NORMAN — The University of Oklahoma is a second home to Sister Rosemary Nyirumbe from Northern Uganda, who was recently named one of Time Magazine’s 100 most influential people in the world.
Sister Rosemary’s mission in Uganda is to save the women, girls and children who were victimized by years of civil war perpetuated by Joseph Kony. She began a school to rescue these young women and children to provide them with practical skills so they may have a sustainable future.
As a Time 100 honoree, Sister Rosemary will attend a Time gala today to receive her award.
OU’s students and faculty are at the forefront of service learning with their regular support of and engagement with Sister Rosemary’s school, St. Monica’s School for Girls, in Gulu, Uganda.
Beginning more than four years ago, students and faculty from the OU College of Medicine, OU College of Law, OU College of Engineering and other programs have been working, learning and serving at St. Monica’s.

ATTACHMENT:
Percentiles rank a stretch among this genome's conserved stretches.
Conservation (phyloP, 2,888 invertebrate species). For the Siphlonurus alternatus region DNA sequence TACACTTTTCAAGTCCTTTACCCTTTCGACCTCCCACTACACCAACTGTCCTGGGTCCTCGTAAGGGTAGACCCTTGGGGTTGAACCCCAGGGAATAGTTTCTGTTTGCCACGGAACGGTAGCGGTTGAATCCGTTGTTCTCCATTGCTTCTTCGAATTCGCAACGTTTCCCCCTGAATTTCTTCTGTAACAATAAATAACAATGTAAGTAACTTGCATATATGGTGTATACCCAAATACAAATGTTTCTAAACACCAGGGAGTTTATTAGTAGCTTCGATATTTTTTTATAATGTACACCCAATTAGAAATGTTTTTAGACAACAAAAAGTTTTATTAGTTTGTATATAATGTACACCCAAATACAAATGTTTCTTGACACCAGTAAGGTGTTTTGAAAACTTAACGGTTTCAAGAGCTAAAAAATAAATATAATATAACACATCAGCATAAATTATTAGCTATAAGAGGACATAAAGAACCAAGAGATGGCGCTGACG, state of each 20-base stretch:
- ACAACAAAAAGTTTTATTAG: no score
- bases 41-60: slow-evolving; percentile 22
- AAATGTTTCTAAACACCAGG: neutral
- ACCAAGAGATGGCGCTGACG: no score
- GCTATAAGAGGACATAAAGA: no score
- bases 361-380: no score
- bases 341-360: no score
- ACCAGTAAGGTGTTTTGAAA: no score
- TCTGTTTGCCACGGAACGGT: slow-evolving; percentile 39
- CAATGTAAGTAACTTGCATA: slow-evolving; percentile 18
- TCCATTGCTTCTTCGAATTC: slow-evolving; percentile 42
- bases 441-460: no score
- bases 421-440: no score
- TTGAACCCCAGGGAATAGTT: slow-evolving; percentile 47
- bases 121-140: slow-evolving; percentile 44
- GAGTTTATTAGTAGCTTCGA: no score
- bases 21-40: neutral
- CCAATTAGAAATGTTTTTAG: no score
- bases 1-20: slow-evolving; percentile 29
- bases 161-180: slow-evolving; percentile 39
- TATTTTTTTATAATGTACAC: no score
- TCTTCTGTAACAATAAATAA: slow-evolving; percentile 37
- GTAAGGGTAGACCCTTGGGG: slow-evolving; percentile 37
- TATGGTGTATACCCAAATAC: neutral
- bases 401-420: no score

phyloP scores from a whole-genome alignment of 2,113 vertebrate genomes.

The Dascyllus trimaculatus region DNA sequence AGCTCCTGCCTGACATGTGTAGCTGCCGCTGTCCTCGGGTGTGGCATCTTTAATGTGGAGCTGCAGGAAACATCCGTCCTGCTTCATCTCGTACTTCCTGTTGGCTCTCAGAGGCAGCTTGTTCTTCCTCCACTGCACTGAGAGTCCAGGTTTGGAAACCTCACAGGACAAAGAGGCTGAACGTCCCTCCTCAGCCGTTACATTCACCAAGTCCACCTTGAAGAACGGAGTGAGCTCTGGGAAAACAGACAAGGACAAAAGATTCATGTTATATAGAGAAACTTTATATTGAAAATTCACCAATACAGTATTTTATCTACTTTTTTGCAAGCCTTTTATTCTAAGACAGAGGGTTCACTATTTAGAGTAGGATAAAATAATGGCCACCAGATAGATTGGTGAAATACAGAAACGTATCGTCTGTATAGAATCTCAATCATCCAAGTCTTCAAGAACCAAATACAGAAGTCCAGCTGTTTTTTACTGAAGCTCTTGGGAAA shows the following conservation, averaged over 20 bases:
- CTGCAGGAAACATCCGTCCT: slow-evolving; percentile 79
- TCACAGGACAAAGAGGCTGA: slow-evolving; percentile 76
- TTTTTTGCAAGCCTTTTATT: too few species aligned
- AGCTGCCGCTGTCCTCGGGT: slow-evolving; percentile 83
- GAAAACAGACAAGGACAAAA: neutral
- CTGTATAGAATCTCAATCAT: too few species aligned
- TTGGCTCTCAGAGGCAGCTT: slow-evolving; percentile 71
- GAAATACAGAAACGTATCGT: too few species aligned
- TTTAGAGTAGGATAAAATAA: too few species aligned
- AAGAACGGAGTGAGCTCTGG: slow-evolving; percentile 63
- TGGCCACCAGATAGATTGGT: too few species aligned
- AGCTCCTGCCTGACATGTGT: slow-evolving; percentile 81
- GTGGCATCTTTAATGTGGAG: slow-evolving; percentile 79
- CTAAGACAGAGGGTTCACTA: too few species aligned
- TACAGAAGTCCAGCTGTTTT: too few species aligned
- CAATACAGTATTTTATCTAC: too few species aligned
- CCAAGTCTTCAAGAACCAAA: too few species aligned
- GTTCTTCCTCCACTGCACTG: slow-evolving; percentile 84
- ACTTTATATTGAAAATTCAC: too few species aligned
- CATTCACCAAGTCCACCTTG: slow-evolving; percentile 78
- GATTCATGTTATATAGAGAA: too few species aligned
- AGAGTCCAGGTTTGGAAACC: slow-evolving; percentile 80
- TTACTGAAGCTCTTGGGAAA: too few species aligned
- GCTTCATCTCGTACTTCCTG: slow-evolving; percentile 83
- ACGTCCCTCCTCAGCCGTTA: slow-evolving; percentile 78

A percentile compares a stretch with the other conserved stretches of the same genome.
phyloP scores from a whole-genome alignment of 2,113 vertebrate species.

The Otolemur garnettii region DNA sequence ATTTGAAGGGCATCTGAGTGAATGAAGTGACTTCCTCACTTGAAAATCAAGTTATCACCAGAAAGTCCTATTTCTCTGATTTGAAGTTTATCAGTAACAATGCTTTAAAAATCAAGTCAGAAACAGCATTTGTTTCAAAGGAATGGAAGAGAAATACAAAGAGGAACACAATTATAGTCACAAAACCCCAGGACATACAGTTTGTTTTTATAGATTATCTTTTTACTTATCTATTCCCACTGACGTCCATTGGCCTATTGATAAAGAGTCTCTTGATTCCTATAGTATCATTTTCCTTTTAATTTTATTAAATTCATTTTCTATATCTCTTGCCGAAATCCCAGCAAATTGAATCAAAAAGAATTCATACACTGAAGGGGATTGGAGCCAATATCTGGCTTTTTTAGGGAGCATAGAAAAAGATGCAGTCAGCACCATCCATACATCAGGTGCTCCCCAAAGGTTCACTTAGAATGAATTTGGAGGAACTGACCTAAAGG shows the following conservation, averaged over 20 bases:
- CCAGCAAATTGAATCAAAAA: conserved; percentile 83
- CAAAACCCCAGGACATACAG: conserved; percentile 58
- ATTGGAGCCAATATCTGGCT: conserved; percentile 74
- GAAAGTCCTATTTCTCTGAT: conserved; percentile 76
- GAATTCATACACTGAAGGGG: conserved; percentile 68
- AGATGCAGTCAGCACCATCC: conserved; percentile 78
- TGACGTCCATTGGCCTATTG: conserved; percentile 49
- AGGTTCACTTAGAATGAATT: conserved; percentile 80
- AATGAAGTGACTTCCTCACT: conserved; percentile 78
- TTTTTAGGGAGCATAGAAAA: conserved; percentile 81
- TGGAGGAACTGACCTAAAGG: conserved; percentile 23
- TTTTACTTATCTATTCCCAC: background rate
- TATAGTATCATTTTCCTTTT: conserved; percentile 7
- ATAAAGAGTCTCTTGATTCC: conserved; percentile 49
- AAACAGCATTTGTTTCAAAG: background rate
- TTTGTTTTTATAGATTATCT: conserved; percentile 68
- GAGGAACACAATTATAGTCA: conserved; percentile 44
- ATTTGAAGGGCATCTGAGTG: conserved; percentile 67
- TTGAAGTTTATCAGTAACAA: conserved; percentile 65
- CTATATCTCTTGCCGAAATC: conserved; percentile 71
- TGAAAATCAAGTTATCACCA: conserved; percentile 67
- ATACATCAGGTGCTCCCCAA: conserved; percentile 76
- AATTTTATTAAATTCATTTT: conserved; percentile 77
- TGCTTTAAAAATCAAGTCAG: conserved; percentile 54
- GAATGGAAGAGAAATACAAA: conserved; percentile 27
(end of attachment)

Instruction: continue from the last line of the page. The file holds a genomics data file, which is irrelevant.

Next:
The OU College of Medicine sends students, interns, medical residents and physicians to the clinic at St. Monica’s to serve the school’s community. OU physicians also visit the Medical School at the University of Gulu to enhance training of local medical doctors.
In addition, the OU College of Medicine sponsors an annual gala in Oklahoma City to raise funds that will support the tuition of one Ugandan medical student each year.
For the past three years, students and faculty from the OU College of Law have been engaged at St. Monica’s School for Girls and the Law School at the University of Gulu. These experiences provide law students professional opportunities to serve as volunteers in a developing country and to be inspired by Sister Rosemary’s work.
One of the most urgent needs at St. Monica’s School for Girls is clean water and proper sanitation. Students from OU’s College of Engineering and Water Center have traveled to Uganda to develop and install eco-latrines so the school’s residents have access to more hygienic conditions.